Attending a production at New Theatre Restaurant begins with a meal. Now, this is not just any humdrum meal. It’s a meal designed by Executive Chef Mark Webster and his crew to create the tone that you are in for a treat of your eyes, ears and palate when you attend a show at the New Theatre Restaurant.
OK, here are my favorites from the evening menu that accompanies “Cactus Flower”: spring vegetable medley comprised of zucchini, yellow squash, capers, tomatoes and onions; polenta with fontina cheese; basa (a tender white fish) served with a cilantro, lime and chili sauce; and fried chicken served as tenders with a white cream sauce.
At intermission, my husband and I had the apple crisp cheesecake, based on the recommendation of our server, Tom. To Tom, thanks for the suggestion. It was a tasty treat with a streusel crust and baked apple compote. The apples were tart, tart and more tart.
All right, enough about food. Let’s talk about flowers that bloom under and around adversity. So here is the basic story: a footloose and charming young woman named Toni Simmons believes she is in love with older dentist Dr. Julian Winston. However, the duplicitous nature of people forces more and more lies, especially on the part of Dr. Winston, who is a commitment-phobe. He conjures up a story that he is in an unhappy marriage, but won’t leave his “wife” because of the children. There are no children and no wife. He just tells women he does to avoid getting involved, but as is good humor in a well-written play, the lies unravel in the best way imaginable.
Loretta Swit, star of “M.A.S.H.,” is in town to play Winston’s nurse, Stephanie Dickinson. OK, I was a little young when the series started in 1972, but I really remember the show during the late 1970s and into the early 1980s. The show ran until 1983. I liked Swit’s character, Maj. Margaret “Hot Lips” Houlihan. That last year, she played the mom in the made-for-TV movie, “The Best Christmas Pageant Ever.” For me, Swit became this strong, but sensitive woman who could raise a family, be in a war and take care of just about everyone. So, needless to say, seeing Swit on the New Theatre Restaurant stage was a little like becoming a young girl again.
Swit capitalizes on the acerbic wit she perfected on “M.A.S.H.” for the role of Dickinson. There are one-liners zinging from her that caused me to laugh and perhaps I laughed a couple of times when only a few others did because the next joke was being set up. Here is one laugh that I really enjoyed. Dr. Winston asks her if a certain Senor Sanchez made overtures to her. “No just a little bossa nova.” Then as she is trying to play the fake wife who is also philandering, she is paired with an actor patient of Winston’s and cloys her way through the evening. She takes a large drink so she can tolerate this man and says, “I have to pre-medicate.” I loved it.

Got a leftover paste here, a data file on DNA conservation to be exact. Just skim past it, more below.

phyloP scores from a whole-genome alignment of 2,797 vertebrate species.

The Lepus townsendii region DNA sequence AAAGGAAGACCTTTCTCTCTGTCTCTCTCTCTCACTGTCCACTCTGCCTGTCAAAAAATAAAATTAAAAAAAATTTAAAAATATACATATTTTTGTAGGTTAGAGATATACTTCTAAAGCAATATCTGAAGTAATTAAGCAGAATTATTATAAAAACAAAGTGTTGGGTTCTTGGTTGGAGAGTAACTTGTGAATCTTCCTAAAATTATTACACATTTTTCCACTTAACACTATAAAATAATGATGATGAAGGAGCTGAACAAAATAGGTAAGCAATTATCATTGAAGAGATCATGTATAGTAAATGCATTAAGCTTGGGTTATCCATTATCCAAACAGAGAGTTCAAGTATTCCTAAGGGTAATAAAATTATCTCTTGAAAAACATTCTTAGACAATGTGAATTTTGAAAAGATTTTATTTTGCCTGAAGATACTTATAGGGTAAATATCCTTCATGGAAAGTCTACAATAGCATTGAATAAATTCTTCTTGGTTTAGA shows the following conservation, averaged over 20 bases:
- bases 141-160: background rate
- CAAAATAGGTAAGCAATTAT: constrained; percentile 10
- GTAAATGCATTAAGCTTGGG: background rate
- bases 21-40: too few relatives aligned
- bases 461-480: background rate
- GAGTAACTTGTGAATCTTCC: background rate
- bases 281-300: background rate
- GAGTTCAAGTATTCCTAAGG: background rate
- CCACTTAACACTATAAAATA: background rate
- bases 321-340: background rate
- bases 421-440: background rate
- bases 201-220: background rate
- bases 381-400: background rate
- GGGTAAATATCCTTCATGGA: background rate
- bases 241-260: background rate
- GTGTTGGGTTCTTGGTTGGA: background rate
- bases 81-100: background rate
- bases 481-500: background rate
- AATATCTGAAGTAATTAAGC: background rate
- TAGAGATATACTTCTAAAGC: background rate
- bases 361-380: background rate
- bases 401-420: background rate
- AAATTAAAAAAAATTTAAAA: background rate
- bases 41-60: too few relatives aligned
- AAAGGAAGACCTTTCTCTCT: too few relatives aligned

Now, let’s talk about the local actors who supported Swit through the night. The incomparable Dodie Brown plays Mrs. Dixon Durant, a wealthy patient who knows how to keep the one lines flowing. Jim Korinke plays Harvey Greenfield, the obnoxious actor friend of Winston’s. He is as charming as ever. T. Max Graham plays Senor Arturo Sanchez, the Latin ambassador who tries to snag Dickinson. The three provided the Kansas City “weight.” They are all three legends in the dinner/local theater scene and held their own with Swit.
Then there is Kip Niven. I am really beginning to enjoy each time I have a chance to see him perform. In just the span of a few short months, I have seen him sing the role of Pap in Musical Theater Heritage’s “Big River” and then sing the role of the mysterious man in the Kansas City Repertory Theatre’s production of “Into the Woods.” So when I saw him onstage as the conniving, but loveable dentist, I knew it would be good. Niven did pretty well, matching wits with Swit and the lovely Natalie Hiatt, who played Toni Simmons. It was a nice turn to put Hiatt in the mod wig and the groovy late 1960s clothes, reminiscent of Goldie Hawn when Hawn played the character. Hawn won an Oscar for best supporting actress for the role.
Tristan Colton, who plays Igor Sullivan, provided some nice muscles and a sweet character that pairs well with Hiatt. My husband thought Hiatt was adorable and I found Colton nice to watch. Patrick DuLaney took on three bit parts – music lover, waiter and customer. Cassie Hollmann plays Botticelli’s Springtime, a bombshell-sort of girlfriend for Harvey.
Here are some of my final thoughts about the play. First, I enjoyed it. I love farces. The play ended up with the right folks in love with each other. Second, it is a “period” piece in one sense. The time period is the late 1960s-early 1970s, which is about when the movie hit the big screen. The one disjointed aspect was some of the music. Taylor Swift and Michael Bublé were out of place. So on the whole, “Cactus Flower” is good family fun. Enjoy blooming where you are planted and take in the play at New Theatre Restaurant by April 10.